Science Fair Project Encyclopedia
Censure is a process by which a formal reprimand is issued to an individual by an authoritative body.
The rest of this article discusses political censure in the United States of America, but the practice is not limited to this entity alone.
Censure in the United States
Censure is a congressional procedure for reprimanding the President of the United States or a member of congress for inappropriate behaviour. When used to condemn the President, however, it serves merely as a condemnation and has no direct effect on the validity of presidency. Unlike impeachment, censure has no basis in the constitution, or in the rules of the Senate and House of Representatives. It derives from the formal condemnation of either congressional body of their own members.
The one and only time a President has ever been censured was in 1834 when, under Whig control, the Senate censured Democratic President Andrew Jackson for withholding documents. The censure was expunged in 1837 when the Senate came under the control of the Democrats.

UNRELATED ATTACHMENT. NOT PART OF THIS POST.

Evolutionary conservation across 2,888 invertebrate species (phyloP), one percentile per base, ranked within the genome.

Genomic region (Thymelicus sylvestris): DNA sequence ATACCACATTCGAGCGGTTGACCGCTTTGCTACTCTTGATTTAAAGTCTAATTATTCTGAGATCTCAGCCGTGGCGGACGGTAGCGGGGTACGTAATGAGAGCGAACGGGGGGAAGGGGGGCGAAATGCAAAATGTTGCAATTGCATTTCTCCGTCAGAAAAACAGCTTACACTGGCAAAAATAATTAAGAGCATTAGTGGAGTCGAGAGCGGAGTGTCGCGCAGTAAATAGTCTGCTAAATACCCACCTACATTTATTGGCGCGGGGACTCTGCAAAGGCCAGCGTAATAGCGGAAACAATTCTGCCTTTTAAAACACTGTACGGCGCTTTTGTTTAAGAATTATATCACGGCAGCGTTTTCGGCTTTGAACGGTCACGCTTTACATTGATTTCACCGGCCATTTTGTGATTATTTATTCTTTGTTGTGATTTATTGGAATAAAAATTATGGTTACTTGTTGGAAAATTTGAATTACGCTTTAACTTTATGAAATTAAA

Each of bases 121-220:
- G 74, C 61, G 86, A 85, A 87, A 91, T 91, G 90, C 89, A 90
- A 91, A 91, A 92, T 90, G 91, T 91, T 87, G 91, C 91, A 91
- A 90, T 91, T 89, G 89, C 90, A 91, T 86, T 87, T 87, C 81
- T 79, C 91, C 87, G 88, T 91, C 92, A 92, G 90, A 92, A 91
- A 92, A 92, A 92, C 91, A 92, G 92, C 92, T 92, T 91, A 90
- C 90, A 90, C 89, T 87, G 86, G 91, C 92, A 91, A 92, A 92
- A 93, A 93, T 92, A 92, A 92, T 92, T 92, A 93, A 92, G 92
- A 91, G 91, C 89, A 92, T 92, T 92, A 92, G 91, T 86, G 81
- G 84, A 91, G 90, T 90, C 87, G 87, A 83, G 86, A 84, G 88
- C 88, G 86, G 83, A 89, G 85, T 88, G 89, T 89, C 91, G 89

Though no framework for the process of censuring a President exists, it would likely come in the form of a concurrent resolution between both chambers, and then a public announcement. It would carry no legal effect but would probably be damaging to the president's image. There was talk of censuring President Bill Clinton in the wake of the Monica Lewinsky scandal, but ultimately full impeachment was pursued instead.
In 2004, there were calls from groups such as MoveOn.org to censure President George W. Bush for allegedly lying to congress about the claims made about weapons of mass destruction (WMDs) by the administration in the build up to the invasion of Iraq in 2003. These calls have been largely ignored by Congress.
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